Langston Week 1 Activity Post

The country I am going to be writing about for the remainder of the semester leading up to the final is Madagascar. Madagascar is a small island country off the coast of Eastern Africa. In 2012, Madagascar population was about 22,293, 11,064 of which are individuals under 18 and 3,528 of which are individuals under 5. While digging a little deeper, I was surprised to find out that their annual number of births is around 780 and their average life expectancy at birth change dramatically in 1970 from 44.8 years to 64.3 years in 2012.

There was also a change in GDP from the 1970’s to 2012. In 1970, the GDP per capita for Madagascar was -2.4, which changed to -0.3 in 2012. When reading the section on economic indicators, I was taken aback by two things. The first was the number of people who fall below the poverty line of $1.25 a day, which is 81.3% of the total population. The second was the percent of public spending as a GDP that was specifically for education and health. Only 2.6% of public spending is allocated to health and only 2.8% is allocated to education (which I must say is mind-blowing!

In reading about women and education, I was not surprised to find that women’s literacy rate is lower than that of men in Madagascar (63% for women and almost 66% for men). I was, however, surprised to find that women have a higher net attendance percentage than men in both primary school and secondary school (80% within primary school and 28.2% in secondary school). And to be honest, this surprises me because women fall second to men, as mentioned earlier when it comes to literacy rates.

As far as progress within this country goes, the “under 5 mortality rate has decreased drastically from 162 in 1970 to 58 in 2012. The fertility rate in this country also declined with the increasing years, going from 7.3 in 1970 to 4.5 in 2012. Those two things were the only notable stats from this section.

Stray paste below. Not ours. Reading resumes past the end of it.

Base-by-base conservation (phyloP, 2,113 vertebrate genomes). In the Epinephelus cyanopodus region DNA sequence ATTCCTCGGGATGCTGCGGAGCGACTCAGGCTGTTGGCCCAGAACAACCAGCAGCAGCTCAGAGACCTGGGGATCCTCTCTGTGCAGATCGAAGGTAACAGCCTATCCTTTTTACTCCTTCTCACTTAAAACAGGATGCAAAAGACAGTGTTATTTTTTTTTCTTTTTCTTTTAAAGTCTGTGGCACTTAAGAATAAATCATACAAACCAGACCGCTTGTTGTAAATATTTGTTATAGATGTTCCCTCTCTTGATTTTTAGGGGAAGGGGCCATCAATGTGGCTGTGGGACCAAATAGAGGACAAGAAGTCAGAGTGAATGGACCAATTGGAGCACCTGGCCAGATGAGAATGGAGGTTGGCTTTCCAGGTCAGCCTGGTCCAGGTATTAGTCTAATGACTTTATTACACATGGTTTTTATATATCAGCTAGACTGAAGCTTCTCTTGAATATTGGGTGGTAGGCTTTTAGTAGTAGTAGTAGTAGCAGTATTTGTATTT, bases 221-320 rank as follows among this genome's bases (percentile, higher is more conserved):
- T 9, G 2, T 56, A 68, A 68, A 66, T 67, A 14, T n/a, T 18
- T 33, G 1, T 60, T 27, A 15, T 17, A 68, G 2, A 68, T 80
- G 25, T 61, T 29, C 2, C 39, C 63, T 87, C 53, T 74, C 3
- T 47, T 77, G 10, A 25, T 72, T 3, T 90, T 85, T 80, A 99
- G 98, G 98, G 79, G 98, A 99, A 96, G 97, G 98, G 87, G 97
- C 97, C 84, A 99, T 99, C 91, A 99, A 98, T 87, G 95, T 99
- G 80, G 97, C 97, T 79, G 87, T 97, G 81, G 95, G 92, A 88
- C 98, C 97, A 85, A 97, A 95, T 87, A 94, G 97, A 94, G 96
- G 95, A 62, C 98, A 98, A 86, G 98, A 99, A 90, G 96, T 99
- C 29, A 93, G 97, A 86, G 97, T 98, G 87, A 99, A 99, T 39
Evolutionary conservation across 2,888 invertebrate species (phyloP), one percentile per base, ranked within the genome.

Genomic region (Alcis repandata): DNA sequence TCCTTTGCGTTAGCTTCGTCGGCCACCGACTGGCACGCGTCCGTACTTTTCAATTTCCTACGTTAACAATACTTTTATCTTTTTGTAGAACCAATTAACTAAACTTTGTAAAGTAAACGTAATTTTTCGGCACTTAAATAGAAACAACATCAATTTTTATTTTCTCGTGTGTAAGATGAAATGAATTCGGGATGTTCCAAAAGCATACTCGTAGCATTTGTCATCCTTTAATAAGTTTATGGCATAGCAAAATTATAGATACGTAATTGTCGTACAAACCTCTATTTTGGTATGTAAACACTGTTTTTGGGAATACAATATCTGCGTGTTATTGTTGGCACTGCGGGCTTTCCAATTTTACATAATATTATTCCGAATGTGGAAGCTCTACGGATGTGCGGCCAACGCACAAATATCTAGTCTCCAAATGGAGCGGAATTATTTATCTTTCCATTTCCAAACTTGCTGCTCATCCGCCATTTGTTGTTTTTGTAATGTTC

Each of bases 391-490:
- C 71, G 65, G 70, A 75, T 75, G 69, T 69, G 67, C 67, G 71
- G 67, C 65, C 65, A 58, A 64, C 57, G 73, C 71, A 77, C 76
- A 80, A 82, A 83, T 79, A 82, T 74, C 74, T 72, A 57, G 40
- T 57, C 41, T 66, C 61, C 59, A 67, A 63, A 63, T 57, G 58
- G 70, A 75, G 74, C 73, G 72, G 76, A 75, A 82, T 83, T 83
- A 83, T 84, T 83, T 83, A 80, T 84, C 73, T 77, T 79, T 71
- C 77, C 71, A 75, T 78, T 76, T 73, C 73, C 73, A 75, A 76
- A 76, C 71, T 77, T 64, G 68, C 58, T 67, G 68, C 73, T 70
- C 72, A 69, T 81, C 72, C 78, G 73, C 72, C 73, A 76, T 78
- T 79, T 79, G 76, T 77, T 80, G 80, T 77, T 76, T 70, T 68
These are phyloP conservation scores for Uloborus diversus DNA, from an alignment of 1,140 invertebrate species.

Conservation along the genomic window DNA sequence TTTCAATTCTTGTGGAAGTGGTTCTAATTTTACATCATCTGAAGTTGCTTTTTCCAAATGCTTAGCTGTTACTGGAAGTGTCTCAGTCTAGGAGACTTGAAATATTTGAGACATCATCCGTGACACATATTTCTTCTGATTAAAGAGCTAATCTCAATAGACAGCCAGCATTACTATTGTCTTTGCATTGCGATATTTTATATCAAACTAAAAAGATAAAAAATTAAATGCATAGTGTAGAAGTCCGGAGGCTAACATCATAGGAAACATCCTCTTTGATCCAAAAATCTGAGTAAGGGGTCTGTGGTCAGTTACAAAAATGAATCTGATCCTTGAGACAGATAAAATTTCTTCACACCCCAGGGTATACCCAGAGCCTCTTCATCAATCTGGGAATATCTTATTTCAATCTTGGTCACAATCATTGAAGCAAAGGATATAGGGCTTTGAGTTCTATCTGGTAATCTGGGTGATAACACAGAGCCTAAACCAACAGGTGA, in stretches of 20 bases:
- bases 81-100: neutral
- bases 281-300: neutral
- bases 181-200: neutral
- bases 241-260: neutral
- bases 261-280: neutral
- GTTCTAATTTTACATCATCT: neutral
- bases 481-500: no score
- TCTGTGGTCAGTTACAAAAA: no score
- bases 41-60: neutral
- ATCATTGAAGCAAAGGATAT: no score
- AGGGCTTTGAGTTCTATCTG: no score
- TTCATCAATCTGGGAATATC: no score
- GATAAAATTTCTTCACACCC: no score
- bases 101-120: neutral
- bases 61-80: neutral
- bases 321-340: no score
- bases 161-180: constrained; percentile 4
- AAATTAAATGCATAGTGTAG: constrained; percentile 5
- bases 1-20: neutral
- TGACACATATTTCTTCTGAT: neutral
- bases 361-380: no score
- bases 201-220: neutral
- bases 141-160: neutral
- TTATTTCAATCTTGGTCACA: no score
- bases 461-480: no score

The last two areas I looked at when researching Madagascar was “Disparities by Residence” and Disparities by Household Wealth”. Looking at disparities by residence first, it is seen that undeerweight prevalence in children under 5 is higher in urban areas (91.7%) than in rural areas (78.3%). This to me is weird because urban areas seem to have a higher rate of improved sanitation facilities than rural areas do. Urban areas also happen to have a higher percentage than rural areas when it comes to females between the ages of 15 and 24 that have comprehensive knowledge of HIV. And there is a dramatic difference in that percentage with 39.7% in urban areas and 18.5% in rural areas. Looking afterward into disparities by household wealth, we see in Madagascar that the underweight prevalence of children under 5 is higher within the poorest 20% of the country (40%) than in the richest 20% of the country (24%). It was also brought to my attention that the comprehensive knowledge of HIV for both male and females are higher within the richest 20% of the country than the poorest 20%, which is not surprising at all. The last statistic I was intrigued by was the fact that primary school net attendance for the richest 20% of the country was at an alarming 95.5%, while the poorest 20% was at 59.2. Again, it isnt surorisuing, but to know that even in this poor country, 95.5% of the richest 20% are going to school is amazing.


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